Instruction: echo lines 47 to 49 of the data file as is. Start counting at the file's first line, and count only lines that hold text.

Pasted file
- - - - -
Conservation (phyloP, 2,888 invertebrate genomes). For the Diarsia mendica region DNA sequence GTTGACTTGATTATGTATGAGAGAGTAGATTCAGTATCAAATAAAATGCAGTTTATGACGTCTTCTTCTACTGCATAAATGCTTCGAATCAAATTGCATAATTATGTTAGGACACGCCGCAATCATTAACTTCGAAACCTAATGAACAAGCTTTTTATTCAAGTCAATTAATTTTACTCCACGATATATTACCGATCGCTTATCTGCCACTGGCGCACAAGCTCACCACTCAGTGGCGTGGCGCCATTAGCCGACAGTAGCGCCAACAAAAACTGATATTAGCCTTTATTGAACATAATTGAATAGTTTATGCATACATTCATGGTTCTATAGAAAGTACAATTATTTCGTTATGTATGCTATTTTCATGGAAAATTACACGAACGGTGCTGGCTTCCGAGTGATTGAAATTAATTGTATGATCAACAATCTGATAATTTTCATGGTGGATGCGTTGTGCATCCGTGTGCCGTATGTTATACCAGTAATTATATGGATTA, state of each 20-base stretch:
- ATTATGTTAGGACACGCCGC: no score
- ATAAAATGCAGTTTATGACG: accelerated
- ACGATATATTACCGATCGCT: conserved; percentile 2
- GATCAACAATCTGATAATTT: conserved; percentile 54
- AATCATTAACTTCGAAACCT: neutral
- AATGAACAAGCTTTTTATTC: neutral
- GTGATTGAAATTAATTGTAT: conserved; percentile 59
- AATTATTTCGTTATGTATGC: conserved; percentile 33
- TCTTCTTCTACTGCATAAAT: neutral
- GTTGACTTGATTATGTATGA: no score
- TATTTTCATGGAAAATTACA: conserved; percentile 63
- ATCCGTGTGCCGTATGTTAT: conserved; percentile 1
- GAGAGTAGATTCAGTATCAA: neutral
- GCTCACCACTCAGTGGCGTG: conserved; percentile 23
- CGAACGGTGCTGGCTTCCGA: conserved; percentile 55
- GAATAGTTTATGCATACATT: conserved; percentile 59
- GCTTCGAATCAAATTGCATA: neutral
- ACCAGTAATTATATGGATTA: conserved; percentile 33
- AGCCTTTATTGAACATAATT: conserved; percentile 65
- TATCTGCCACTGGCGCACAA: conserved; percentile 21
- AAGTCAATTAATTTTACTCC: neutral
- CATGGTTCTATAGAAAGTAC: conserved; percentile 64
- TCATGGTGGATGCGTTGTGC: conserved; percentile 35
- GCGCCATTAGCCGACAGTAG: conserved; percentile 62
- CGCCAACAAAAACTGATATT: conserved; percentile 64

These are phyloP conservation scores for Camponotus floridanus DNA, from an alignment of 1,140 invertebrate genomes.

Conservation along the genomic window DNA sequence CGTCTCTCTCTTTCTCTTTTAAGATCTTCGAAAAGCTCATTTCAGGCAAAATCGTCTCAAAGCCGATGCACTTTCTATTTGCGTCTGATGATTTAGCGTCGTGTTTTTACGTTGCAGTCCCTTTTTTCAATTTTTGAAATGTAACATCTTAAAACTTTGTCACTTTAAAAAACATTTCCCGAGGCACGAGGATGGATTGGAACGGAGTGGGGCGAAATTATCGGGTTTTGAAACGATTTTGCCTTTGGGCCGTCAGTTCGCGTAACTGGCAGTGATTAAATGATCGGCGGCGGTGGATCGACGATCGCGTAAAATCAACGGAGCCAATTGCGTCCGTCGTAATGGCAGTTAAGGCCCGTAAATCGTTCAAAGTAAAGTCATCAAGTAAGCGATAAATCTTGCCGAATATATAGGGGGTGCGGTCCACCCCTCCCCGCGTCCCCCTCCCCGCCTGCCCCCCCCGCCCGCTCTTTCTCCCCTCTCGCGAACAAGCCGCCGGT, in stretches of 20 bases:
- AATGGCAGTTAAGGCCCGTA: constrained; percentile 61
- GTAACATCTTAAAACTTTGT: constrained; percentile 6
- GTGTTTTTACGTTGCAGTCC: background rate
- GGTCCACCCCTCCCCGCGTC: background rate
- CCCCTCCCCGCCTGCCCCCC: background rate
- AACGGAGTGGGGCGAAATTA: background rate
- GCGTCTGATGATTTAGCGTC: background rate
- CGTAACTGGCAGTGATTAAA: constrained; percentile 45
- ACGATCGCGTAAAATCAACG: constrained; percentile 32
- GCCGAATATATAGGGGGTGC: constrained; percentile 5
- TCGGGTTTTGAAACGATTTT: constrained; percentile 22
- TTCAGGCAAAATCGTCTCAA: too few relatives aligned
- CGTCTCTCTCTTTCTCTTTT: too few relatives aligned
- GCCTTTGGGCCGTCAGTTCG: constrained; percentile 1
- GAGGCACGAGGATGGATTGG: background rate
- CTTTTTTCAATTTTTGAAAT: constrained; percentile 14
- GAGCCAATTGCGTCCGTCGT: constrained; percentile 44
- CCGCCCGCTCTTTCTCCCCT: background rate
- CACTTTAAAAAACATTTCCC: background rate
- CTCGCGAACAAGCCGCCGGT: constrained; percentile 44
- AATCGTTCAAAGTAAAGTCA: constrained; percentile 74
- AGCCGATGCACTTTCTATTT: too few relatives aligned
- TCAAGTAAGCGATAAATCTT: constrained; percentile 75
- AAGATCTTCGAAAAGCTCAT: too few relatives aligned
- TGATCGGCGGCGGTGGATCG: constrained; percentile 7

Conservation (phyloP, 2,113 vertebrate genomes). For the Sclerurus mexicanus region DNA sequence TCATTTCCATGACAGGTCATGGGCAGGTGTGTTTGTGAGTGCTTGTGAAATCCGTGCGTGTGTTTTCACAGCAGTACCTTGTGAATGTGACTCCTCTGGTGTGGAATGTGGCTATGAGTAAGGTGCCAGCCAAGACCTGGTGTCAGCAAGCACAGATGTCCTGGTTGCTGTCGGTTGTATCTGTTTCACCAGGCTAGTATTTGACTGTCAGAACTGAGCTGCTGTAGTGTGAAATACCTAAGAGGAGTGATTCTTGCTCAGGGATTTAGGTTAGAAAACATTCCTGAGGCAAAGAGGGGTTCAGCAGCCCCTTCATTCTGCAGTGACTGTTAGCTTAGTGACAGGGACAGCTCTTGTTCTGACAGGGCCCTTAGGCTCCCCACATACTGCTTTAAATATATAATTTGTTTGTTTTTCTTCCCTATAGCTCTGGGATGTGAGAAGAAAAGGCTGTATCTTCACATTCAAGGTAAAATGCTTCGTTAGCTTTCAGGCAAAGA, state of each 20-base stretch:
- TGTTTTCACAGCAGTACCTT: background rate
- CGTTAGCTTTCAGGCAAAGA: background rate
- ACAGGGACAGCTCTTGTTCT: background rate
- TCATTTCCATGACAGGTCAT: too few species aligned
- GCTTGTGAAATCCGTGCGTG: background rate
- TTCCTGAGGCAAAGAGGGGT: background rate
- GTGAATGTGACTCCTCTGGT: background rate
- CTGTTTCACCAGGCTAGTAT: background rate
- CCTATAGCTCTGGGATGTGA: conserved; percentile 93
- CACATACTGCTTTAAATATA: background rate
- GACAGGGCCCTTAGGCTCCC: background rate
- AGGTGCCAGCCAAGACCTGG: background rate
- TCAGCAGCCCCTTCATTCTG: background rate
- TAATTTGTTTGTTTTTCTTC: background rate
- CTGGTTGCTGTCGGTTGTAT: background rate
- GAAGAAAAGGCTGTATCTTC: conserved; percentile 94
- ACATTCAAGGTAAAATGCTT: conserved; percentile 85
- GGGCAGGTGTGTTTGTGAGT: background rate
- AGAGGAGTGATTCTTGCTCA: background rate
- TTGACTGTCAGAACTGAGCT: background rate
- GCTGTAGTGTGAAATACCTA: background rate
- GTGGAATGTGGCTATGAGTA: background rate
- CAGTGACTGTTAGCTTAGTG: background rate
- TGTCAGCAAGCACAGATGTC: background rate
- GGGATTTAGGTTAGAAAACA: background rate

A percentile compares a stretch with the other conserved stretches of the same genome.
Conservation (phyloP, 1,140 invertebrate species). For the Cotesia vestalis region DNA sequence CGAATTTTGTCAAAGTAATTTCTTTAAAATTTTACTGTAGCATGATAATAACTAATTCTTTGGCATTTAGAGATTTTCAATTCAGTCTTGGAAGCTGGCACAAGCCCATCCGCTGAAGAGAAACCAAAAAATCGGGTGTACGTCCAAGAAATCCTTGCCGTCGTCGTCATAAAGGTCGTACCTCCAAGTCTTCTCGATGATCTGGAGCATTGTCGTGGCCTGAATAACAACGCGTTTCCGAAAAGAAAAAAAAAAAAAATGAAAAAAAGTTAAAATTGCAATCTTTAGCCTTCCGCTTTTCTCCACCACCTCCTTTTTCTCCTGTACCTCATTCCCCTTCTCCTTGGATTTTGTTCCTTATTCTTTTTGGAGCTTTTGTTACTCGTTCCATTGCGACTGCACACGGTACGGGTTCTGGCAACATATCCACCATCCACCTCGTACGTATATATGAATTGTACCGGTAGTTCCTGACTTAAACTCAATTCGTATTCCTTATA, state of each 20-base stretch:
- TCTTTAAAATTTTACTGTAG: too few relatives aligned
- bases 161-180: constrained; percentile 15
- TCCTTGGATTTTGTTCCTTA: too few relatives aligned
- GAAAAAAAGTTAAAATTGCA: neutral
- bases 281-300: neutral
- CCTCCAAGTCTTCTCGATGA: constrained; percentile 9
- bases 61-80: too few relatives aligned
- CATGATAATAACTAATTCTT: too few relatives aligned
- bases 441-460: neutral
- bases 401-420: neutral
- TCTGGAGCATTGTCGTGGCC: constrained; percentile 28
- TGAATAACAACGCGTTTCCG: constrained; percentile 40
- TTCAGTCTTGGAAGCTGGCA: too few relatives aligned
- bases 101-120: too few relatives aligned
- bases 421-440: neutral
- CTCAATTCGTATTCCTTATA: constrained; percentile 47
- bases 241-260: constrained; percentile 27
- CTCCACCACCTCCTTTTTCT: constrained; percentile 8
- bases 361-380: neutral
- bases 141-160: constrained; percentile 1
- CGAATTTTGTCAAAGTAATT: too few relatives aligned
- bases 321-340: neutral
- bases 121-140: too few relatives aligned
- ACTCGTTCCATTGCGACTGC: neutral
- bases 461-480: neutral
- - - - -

- CACTTTAAAAAACATTTCCC: background rate
- CTCGCGAACAAGCCGCCGGT: constrained; percentile 44
- AATCGTTCAAAGTAAAGTCA: constrained; percentile 74